This week leaders of the Journalism Trust Initiative, a campaign to find practical ways to strengthen and to sustain the future of ethical journalism, are meeting in Paris.
The JTI, created by Reporters Without Borders, European Broadcasting Union, and Global Editors Network is supported by the Ethical Journalism Network (EJN) and major media across all platforms of European journalism.
In the first working meeting from 4-5 October, the EJN is leading the discussions on defining the framework that will identify news media that meet basic standards of professionalism.
These standards for ethics, good governance and self-regulation will be a way of identifying media and journalism that serve the common good and as such should be first in line for appropriate forms of support for their public interest journalism.
The Paris meeting is considering the three critical areas which provide opportunities for benchmarking ethics and transparency in the exercise of journalism:
Ethical Newsgathering: Journalists and editors must show they are committed to cardinal principles of reporting, this can be through the adoption of a code of conduct for journalism and the elaboration of editorial guidelines for journalists and editors. But is this always necessary?
Even without the formal adoption of one of the hundreds of codes that exist in the world today journalists and news media may show their commitment to a culture of news reporting by embracing the five core values of journalism – accuracy and fact-based communications, independence, impartiality in newsroom practice, humanity and transparency. These values are essential for embedding the ideals of accountable and responsible journalism. But how is this commitment to values best expressed?
Good Governance: The quality of management, ownership and administration of journalism and news media is as important as newsroom ethics in building public trust. How can news media demonstrate how they work according to basic standards of good governance, transparency and responsible management? Internal systems of auditing and review of company performance are one way. Are there others? Ethical audits are a way of avoiding secret and corrupt forms of interference or political conflicts of interest in the ownership and management of media.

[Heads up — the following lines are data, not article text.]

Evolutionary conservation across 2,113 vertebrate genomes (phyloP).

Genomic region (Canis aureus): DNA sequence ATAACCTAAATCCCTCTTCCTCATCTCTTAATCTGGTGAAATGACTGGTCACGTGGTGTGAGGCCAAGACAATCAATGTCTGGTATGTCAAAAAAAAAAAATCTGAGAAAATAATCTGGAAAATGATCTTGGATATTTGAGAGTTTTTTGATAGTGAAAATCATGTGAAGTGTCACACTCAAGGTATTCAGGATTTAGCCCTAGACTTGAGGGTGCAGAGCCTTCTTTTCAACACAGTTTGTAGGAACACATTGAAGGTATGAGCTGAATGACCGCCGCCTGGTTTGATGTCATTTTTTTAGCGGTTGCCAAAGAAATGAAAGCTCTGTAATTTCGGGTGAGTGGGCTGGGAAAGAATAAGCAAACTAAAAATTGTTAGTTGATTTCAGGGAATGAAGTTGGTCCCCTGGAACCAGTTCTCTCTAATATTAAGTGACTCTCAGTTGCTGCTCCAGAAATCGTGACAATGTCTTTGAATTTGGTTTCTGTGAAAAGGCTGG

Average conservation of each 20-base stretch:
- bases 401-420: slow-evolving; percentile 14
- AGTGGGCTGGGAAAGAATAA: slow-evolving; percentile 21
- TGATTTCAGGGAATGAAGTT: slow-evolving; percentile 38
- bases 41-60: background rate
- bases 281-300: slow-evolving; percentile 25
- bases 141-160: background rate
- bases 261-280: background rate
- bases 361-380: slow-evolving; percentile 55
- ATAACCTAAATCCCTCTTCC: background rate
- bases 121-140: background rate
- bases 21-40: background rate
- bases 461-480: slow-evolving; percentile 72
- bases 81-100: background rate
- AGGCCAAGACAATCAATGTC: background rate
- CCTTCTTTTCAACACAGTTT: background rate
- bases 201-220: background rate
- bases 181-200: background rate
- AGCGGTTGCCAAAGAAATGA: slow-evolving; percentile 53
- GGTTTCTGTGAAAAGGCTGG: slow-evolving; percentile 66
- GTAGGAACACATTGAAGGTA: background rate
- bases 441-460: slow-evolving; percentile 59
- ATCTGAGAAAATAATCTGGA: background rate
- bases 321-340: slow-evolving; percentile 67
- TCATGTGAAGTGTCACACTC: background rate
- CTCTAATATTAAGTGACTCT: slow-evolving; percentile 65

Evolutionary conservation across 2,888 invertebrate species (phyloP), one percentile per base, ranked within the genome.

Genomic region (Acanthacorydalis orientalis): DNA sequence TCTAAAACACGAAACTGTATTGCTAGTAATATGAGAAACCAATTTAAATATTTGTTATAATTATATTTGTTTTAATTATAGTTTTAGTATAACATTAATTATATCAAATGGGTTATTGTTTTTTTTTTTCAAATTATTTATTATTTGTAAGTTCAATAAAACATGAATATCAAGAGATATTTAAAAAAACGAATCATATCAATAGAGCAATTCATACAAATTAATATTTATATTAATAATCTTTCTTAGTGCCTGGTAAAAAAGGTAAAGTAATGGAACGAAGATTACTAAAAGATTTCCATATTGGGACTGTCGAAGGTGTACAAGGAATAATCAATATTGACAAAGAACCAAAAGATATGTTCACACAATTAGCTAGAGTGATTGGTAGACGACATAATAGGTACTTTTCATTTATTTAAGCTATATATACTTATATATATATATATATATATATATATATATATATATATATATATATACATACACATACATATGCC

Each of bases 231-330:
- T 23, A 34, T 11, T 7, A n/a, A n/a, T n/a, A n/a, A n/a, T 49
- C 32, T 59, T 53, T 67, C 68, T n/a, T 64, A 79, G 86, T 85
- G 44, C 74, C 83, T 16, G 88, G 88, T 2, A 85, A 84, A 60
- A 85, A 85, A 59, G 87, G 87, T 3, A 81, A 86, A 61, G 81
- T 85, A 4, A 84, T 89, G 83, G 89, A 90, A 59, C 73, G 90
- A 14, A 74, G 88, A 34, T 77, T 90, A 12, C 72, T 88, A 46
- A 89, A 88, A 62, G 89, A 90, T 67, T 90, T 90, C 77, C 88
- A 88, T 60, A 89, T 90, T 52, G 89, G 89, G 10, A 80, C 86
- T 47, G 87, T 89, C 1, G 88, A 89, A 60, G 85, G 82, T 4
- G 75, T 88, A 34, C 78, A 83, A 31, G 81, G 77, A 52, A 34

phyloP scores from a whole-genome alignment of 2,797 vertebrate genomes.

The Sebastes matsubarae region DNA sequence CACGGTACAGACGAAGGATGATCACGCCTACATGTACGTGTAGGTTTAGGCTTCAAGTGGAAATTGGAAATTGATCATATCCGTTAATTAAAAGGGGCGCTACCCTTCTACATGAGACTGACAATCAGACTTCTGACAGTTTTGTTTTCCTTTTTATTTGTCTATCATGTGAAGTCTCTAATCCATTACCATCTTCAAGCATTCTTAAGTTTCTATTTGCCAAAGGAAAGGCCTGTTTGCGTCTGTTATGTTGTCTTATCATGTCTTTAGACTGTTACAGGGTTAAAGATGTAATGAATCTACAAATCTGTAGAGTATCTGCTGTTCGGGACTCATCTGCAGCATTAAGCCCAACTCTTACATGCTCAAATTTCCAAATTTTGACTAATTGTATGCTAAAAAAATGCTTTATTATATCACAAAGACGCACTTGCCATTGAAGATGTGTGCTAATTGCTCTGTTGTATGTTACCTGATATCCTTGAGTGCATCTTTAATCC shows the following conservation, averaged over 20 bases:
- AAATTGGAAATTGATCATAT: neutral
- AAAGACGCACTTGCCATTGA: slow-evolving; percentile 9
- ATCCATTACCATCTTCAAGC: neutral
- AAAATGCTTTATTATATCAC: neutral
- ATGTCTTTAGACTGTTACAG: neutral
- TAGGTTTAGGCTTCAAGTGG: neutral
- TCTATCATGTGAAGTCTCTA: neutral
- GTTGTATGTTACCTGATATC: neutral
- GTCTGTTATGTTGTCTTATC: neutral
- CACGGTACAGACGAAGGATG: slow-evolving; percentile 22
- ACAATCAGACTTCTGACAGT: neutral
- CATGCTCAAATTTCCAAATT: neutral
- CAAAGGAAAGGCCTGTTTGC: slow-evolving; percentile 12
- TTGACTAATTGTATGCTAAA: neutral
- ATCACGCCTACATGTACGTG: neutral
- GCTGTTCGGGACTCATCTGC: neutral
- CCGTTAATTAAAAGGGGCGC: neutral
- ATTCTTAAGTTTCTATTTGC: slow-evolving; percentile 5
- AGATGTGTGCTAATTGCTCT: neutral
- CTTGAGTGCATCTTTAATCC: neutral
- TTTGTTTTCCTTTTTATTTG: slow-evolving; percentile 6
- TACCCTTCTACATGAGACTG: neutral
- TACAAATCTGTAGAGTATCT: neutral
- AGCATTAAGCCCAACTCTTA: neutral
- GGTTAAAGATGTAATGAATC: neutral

Self-regulation: All news media and journalists are committed to correcting their mistakes, engaging with their audience, and demonstrating their commitment to serve the public. But how is that revealed? What are the appropriate structures for enterprise-level, internal self-regulation? And is independent industry-wide self-regulation viable? How do media work with other news media to create national systems of independent media regulation and how to evaluate the commitment to principles of self-regulation?
Information and Democracy
As this work takes shape I have also working in a personal capacity with an International Commission on Information and Democracy established by Reporters Without Borders to prepare an international declaration on the future of information in the public space.
The EJN’s thoughts on ethics, good governance and self-regulation set out here are in the mix of material being considered for the international statement and they were discussed at the first meeting of the commission on September 11 and also in a special session with French President Emmanuel Macron at a meeting at the Elysee Palace.
Macron was very engaging on this issue: he was well briefed; thoughtful and aware of the global context of the current information crisis. He noted the importance of information values and public interest journalism in shaping future public policy.
Agreeing with the EJN, he said more needed to be done to strengthen the notion of journalism “as a common good.” Meanwhile, Macron makes it clear that an urgent priority will be to ensure the Internet is made more secure and that the tech giants that dominate the world of modern communications are made more accountable through more effective rules on transparency.
The final work of this commission will be to adopt some general principles for policymakers that will be launched at an international conference in Paris in November.
Aidan White is the Ethical Journalism Network president, an honorary position created by the charity’s board after he stepped down as director in 2018. He founded the EJN in 2012 after serving as the general secretary of the International Federation of Journalists (IFJ) for 25 years, during which time he helped create the world’s largest organisation of journalists with members in 126 countries.
Before joining the IFJ, White worked as a journalist with newspapers in the United Kingdom, including the Birmingham Evening Mail, the Financial Times and The Guardian.
White has written extensively on human rights, ethics and journalism issues and played a leading role in establishing International Freedom of Expression Exchange (IFEX), a global network of free expression campaigners, in 1993, and the International News Safety Institute (INSI), the global campaign for news safety, in 2003.